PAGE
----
Best Access retools; Here comes Stanley
INDIANAPOLIS - Lock manufacturer and installation company Best Access Systems is joining the ranks of family run businesses moving towards corporate ownership, recently announcing plans to sell to Stanley Works in a deal that provides the tool and hardware manufacturer with inroads in the security industry.
The announcement comes after months of speculation surrounding Best Access, which laid off 150 workers in May and eliminated100 manufacturing jobs in 2001 as it reorganized. Despite the layoffs, Best Access posted revenues of $242 million in 2001.
The deal also comes as more conglomerates, such as General Electric and Bosch, look to enter or ramp up their presence in the security industry in recent months.
"Everybody has this focus on security now and if GE is a bell weather in security Ã¢â‚¬Â¦ that's what Stanley is trading off," said Joe Freeman, of J.P. Freeman Co.
The $310 million deal, expected toÃ‚Â close before the end of this year, provides Stanley Works withÃ‚Â a foundation from which to grow in the security market and
add to its access control business, now comprised of automatic door products and services. With Best Access onboard, that business unit would grow to $400 million.
"This is a new platform for us," said Gerard Gould, vice president of investor relations for Stanley Works in New Britain, Conn.
Traditionally, Stanley Works' focus has been on low growth markets, such as tool and door products. But that's about to change with the addition of Best Access in the company's portfolio.
"Best Access is in the faster growing electronic security market and that's a market that grows eight to 10 percent a year," said Gould. "This gets us into a high growth market with a couple of businesses, one of which is service and installation."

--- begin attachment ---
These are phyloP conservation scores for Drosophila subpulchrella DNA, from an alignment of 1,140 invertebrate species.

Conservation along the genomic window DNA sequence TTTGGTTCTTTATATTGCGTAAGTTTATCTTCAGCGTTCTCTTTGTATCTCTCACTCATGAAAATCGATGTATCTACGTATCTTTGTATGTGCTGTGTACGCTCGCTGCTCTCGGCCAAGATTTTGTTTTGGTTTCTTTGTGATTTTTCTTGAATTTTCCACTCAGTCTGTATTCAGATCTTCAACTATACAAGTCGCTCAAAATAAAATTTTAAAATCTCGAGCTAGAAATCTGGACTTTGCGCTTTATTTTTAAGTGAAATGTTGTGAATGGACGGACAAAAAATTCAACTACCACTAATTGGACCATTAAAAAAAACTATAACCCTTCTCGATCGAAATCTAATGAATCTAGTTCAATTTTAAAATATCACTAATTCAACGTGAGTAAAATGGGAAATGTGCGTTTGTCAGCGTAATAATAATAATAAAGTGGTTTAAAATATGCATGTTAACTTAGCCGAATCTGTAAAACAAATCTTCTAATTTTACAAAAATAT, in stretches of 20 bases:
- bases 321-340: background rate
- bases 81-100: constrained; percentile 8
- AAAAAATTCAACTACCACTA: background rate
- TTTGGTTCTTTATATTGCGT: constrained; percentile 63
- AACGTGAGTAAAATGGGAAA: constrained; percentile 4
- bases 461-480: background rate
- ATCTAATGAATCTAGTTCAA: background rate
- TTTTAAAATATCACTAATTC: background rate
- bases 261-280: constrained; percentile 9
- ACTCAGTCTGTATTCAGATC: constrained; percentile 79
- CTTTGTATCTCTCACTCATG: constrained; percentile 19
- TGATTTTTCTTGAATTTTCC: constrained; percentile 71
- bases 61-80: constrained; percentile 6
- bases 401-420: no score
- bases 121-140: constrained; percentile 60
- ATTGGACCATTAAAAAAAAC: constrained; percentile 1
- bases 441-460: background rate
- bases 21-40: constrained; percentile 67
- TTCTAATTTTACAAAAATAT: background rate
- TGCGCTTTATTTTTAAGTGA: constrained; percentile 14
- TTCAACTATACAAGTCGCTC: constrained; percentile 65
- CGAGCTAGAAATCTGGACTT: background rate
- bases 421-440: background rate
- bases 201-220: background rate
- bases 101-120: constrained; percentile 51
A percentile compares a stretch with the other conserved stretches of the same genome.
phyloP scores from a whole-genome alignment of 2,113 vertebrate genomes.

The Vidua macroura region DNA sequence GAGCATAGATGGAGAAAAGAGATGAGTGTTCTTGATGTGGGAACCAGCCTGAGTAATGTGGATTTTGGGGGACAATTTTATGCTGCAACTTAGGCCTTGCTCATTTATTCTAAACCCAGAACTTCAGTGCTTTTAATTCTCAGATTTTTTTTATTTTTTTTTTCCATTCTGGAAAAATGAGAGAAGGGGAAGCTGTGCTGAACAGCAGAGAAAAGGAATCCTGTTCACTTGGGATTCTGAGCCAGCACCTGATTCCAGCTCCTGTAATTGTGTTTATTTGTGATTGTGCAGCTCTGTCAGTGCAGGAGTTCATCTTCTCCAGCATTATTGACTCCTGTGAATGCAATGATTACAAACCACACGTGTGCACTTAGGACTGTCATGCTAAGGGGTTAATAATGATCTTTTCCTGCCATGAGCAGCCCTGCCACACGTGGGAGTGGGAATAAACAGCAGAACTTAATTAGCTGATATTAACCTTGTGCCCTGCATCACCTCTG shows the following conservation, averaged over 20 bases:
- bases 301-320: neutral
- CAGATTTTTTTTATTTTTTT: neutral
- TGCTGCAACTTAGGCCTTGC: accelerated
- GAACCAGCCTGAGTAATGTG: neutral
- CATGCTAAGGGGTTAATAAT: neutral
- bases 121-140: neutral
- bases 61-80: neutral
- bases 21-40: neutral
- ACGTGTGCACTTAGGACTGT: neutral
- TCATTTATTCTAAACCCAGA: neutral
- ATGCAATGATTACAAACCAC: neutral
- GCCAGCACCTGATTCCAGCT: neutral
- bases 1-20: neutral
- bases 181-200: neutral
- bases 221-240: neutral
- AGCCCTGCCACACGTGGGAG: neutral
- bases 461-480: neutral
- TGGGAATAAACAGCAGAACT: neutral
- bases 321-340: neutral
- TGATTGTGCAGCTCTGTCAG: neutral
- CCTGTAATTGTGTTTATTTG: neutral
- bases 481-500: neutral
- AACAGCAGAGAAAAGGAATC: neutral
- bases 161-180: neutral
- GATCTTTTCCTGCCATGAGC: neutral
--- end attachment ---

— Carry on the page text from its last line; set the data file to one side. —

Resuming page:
Best Access was founded in 1923 as the Best Universal Lock Company by Frank Best, who invented and patented the interchangeable lock core technology. Today, the company is run by Russell Best, a third generation owner of the company who took over in 1994 from his father. Despite the reduction in staff, Best Access employs 1,550 people nationwide, with about 750 people working out of the company's headquarters here.
The company also operates 10 regional sales offices and 32 satellite offices, which employ about 350 installation and service people, according to Myra Borshoff, a spokesperson for Best Access.
In a company issued press release, Best said the decision to sell to Stanley Works was a difficult decision to make, but the downturned economy has challenged the company to rethink its approach.
"This is a privately held company. They really believed that in order to fully realize the potential for this business they needed to be capitalized and the best way to do that was to seek a partner," said Borshoff.
Best Access began seeking a suitor in July and hired CIBC World Markets as its advisor.
Borshoff expects Stanley will maintain the Best Access name. "There's a lot of equity in the Best name and they've worked vigorously to brand it," she said. "At this point, there's no reason to believe that Stanley is going to change the name."
However it remains unclear whether Stanley intends to maintain Best Access' manufacturing facility or other offices here or move operations to Connecticut.
Gould said company officials will look at what makes sense economically for the company. "We are going to meet with government officials in Indiana (at the end of October) at the state level and at the city level and we'll see what they have to offer in the way of incentives."